Definitions

from The American Heritage® Dictionary of the English Language, 4th Edition

  • adv. With great care or delicacy; cautiously.
  • adj. Cautious; careful.

from Wiktionary, Creative Commons Attribution/Share-Alike License

  • adv. Gently; in a delicate or cautious manner.
  • adj. Ginger.

from the GNU version of the Collaborative International Dictionary of English

  • adv. Cautiously; timidly; fastidiously; daintily.

from The Century Dictionary and Cyclopedia

  • Softly; delicately; cautiously; mincingly; daintily: used especially with reference to manner of walking or handling.
  • Cautious; mincing; dainty.

from WordNet 3.0 Copyright 2006 by Princeton University. All rights reserved.

  • adj. with extreme care or delicacy
  • adv. in a gingerly manner

Etymologies

Possibly alteration of obsolete French gensor, delicate, from Old French, comparative of gent, gentle; see gent1.
(American Heritage® Dictionary of the English Language, Fourth Edition)
(1510) Maybe from Old French gensor, comparative of gent ("nice, kind, pretty"), from Latin gentius ("well-born") (Wiktionary)

Examples

  • New Americans tested the label gingerly, often choosing to embrace multiple cultures.

    StarTribune.com rss feed

  • Geoff Nunberg has a post at Language Log on the word gingerly: a NY Times story on Falluja included the statement "it was a gingerly first step," which pleased him by its proper use of gingerly as an adjective thanks to Tim May for catching my original misstatement!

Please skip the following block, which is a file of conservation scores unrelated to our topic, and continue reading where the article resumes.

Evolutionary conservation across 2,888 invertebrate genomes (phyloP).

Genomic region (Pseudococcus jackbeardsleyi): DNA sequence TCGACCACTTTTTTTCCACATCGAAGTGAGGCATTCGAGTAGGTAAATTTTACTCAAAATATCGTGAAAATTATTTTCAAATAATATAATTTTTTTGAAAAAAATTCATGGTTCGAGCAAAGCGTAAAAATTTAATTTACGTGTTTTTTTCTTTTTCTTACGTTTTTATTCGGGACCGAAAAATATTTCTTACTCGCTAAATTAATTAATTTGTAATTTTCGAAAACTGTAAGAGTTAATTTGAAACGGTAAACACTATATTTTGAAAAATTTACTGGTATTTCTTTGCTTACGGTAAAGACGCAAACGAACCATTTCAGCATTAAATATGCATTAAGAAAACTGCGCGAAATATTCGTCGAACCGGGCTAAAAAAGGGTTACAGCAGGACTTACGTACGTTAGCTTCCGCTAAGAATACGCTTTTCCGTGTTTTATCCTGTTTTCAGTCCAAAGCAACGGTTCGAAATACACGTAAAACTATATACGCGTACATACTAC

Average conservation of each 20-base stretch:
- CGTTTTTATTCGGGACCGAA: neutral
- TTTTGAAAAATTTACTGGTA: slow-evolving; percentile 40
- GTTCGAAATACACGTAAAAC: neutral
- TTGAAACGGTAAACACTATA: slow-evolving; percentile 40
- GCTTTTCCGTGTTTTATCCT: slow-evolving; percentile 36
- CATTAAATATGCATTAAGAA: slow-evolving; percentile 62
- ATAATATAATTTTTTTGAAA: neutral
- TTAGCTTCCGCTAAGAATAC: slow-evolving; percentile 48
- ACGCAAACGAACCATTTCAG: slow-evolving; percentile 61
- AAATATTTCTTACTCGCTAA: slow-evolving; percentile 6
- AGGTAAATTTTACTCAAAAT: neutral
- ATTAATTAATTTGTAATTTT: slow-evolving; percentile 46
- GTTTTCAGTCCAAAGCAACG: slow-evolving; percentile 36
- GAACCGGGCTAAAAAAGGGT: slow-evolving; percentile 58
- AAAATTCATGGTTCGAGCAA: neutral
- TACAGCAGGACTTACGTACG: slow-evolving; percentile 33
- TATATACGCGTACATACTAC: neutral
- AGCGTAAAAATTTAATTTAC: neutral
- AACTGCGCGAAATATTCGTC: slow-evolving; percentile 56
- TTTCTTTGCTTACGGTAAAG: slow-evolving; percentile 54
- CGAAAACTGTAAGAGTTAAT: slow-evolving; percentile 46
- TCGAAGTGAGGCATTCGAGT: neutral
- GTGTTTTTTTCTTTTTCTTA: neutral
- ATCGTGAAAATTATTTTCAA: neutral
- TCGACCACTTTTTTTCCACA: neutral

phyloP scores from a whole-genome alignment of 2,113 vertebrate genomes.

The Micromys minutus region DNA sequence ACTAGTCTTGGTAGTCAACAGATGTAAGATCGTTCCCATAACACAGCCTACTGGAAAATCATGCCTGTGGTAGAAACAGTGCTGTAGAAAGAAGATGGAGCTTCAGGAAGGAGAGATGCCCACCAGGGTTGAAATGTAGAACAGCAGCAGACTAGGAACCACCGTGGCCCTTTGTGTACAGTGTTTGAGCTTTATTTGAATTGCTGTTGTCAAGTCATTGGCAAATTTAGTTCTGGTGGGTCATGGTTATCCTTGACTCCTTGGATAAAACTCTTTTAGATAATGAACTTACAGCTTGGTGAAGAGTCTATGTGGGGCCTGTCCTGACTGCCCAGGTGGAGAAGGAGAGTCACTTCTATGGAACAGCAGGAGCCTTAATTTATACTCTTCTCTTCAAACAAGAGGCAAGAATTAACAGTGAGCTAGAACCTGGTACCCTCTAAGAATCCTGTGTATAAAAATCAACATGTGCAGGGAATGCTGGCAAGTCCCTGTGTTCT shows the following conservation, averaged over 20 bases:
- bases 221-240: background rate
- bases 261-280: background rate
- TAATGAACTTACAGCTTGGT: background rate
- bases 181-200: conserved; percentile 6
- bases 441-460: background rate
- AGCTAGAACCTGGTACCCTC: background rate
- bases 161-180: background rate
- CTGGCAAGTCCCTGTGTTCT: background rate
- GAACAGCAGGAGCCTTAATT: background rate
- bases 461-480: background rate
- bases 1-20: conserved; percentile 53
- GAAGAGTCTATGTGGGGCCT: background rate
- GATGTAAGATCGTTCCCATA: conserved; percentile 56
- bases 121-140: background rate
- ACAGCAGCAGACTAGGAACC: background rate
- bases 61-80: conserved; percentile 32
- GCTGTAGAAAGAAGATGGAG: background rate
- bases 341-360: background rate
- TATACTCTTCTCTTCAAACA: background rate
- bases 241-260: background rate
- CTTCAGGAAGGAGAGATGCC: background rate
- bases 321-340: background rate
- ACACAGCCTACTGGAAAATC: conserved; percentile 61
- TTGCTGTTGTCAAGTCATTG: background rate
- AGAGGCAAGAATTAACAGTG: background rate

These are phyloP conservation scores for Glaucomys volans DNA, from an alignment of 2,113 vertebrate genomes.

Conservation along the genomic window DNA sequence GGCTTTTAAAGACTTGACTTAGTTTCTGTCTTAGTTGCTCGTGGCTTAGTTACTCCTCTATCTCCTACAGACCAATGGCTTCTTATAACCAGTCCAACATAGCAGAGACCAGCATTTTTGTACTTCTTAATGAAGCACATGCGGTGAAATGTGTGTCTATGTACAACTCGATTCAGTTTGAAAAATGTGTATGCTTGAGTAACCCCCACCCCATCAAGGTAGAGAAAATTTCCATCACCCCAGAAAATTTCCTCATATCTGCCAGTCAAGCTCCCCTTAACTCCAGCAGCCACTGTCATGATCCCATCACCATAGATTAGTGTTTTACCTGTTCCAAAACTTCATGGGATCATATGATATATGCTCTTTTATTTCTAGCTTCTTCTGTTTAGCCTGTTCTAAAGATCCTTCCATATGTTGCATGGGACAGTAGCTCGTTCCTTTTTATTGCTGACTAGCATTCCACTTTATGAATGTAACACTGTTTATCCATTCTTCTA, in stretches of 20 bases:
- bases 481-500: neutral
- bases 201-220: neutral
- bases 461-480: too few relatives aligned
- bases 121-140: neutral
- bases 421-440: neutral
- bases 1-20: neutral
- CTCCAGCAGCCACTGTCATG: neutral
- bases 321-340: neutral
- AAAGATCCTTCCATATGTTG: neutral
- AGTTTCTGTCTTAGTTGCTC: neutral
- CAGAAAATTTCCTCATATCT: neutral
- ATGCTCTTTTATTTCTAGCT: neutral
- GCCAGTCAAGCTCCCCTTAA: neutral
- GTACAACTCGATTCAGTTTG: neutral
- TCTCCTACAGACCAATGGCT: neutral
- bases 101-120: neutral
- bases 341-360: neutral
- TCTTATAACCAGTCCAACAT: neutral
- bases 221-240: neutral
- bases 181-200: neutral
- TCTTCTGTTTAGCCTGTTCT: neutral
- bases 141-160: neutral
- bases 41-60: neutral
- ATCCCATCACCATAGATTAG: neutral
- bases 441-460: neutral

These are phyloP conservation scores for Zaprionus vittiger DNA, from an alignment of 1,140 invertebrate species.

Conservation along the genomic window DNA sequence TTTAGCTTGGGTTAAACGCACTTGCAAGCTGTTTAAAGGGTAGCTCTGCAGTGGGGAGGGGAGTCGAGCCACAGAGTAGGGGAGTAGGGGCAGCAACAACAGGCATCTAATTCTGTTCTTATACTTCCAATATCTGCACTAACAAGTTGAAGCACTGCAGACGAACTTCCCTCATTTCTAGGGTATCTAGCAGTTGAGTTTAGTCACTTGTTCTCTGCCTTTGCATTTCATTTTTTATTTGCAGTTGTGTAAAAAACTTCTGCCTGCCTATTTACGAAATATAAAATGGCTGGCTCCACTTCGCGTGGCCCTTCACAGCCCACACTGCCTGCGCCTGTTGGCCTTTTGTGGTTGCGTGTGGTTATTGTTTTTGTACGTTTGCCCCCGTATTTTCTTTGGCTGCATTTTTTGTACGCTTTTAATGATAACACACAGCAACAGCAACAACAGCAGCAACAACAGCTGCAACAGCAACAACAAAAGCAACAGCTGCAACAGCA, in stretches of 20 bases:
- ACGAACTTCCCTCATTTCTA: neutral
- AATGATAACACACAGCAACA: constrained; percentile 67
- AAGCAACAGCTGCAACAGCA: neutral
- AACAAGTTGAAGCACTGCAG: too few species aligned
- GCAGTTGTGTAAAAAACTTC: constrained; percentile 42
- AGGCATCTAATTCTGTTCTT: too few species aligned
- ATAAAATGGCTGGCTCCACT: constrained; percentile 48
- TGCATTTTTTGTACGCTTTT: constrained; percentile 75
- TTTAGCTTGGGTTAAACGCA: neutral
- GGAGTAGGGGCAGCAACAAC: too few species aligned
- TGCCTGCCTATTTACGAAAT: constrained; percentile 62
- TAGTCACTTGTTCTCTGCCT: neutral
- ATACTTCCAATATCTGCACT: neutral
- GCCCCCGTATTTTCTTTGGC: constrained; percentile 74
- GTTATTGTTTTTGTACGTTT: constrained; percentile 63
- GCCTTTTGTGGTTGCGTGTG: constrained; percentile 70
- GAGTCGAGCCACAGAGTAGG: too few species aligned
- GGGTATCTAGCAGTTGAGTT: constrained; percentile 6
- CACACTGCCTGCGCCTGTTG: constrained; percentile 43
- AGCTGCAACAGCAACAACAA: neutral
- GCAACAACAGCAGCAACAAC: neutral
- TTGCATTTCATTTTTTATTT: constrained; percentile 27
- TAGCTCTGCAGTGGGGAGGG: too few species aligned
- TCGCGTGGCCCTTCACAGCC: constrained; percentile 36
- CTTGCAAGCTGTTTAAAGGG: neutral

languagehat.com: GINGER(LY).

  • Geoff Nunberg has a post at Language Log on the word gingerly: a NY Times story on Falluja included the statement "it was a gingerly first step," which provoked his automatic resistance.

    languagehat.com: GINGER(LY).

  • He rose gingerly from the cart - two strokes and a broken hip in recent years make it hard for him to walk.

    Williams honored at All-Star fest

  • He pronounced the word gingerly, distastefully, as if it were a curious, unwonted one.

    The Lee Shore

  • How can such dissimulation (I use that term gingerly) then be blamed on the ones being taught?

    Mormon Stories Podcast Archive

  • "But I saw that fiction--he pronounced the word gingerly, as though it were something dangerous--is perhaps not, as I had thought, merely an inducement to idleness and wicked fancy.

    A Breath of Snow and Ashes

  • But in fact I use that word gingerly the reader is being manipulated.

    Morality, Irony, and Fiction

  • I have this notion that "gingerly" shouldn't be used as an adverb, as in, "she hugged the child gingerly," because there's no corresponding adjective "ginger."

    'Equation,' 'Gingerly' And Other Linguistic Pet Peeves

  • I'll concede that "gingerly" has been used as an adverb for 400 years, and nobody's ever complained about it before.

    'Equation,' 'Gingerly' And Other Linguistic Pet Peeves

Comments

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  • Sounds British. "Agnes was a gingerly gal with milky-white hands and a face like cherry velvet."

    November 6, 2007

  • Peculiarly, this word is both an adjective and an adverb.

    November 4, 2007